We celebrate this month in dedication to women’s contribution to history; this is a time to reflect on the accomplishments of women in the past and present, paving the way for future women and breaking norms. Women’s contributions to history can sometimes be overlooked, and so this is a wonderful reminder of just how special we are.
Today’s Vocabulary Fun!
Bucolic adjective – relating to the pleasant aspects of the countryside and country life. Relating to or typical of a rural life.
Once Christmas celebrations are officially over in the Caribbean and places like France and Spain, it’s time to start thinking about Carnival, the celebration that culminates on Fat Tuesday, or Mardi Gras, the day before Lent begins. Carnival is celebrated between the months of February or March; with the dates being different each year. In Spain, the festival is noted for parodies and costumes in the streets of Spanish towns and cities. In France, this festive season comes with sumptuous public celebrations or parades. And in the USA, we have our own celebration of this, particularly referred to as Mardi Gras in Louisiana. Mardi Gras (literally “Fat Tuesday”) is originally a catholic event that marks the end of the “week of seven fat days.”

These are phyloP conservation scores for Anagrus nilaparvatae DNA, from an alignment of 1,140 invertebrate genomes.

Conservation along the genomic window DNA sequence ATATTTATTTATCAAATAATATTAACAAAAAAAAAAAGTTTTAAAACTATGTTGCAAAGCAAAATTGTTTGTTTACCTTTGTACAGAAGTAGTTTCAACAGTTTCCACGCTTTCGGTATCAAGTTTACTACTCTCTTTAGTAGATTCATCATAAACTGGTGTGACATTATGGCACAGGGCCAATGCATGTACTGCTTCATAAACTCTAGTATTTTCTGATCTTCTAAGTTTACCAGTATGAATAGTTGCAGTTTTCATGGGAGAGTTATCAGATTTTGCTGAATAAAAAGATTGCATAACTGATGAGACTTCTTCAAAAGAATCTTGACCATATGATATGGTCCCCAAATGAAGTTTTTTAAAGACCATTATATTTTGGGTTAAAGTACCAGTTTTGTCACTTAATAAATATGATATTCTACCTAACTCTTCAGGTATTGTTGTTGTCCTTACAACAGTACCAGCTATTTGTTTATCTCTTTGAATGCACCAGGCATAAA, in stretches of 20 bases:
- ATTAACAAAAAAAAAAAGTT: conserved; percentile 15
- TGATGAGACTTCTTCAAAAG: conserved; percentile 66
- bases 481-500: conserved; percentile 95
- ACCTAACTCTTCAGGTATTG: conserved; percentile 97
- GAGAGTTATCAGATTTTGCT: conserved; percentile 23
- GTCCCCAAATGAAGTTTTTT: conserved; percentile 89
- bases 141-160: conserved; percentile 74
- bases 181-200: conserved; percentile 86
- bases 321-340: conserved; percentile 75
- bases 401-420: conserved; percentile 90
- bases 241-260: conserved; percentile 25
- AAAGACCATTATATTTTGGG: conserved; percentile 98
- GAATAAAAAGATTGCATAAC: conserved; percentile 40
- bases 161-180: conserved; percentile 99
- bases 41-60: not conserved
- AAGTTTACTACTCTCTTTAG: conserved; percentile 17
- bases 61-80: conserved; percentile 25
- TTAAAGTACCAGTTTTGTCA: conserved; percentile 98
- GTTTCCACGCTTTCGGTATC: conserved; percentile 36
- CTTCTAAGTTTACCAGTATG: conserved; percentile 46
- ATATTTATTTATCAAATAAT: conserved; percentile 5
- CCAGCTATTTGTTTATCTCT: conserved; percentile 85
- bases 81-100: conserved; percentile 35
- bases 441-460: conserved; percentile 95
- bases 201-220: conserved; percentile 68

Mardi Gras is a Christian holiday and popular phenomenon that dates back thousands of years, back to roman times! It is celebrated in many countries around the world—mainly those with large Roman Catholic populations.
The word “carnival” derives from the Latin “carnelevare” meaning “to take out the meat”. Indeed in roman times, meat was removed and banished from tables during Lent, as was any other ingredients containing animal products. According to history channel, religious leaders thought it was best to incorporate this pagan holiday into Christianity, rather than abolishing it all together!
Black History Month is a proud celebration that is celebrated across the United States and has now grown popularity in other countries as well! It provides all Americans a time to celebrate the achievements made by our African American citizens in building our country, and it provides a time for recognizing their central role in shaping U.S. history.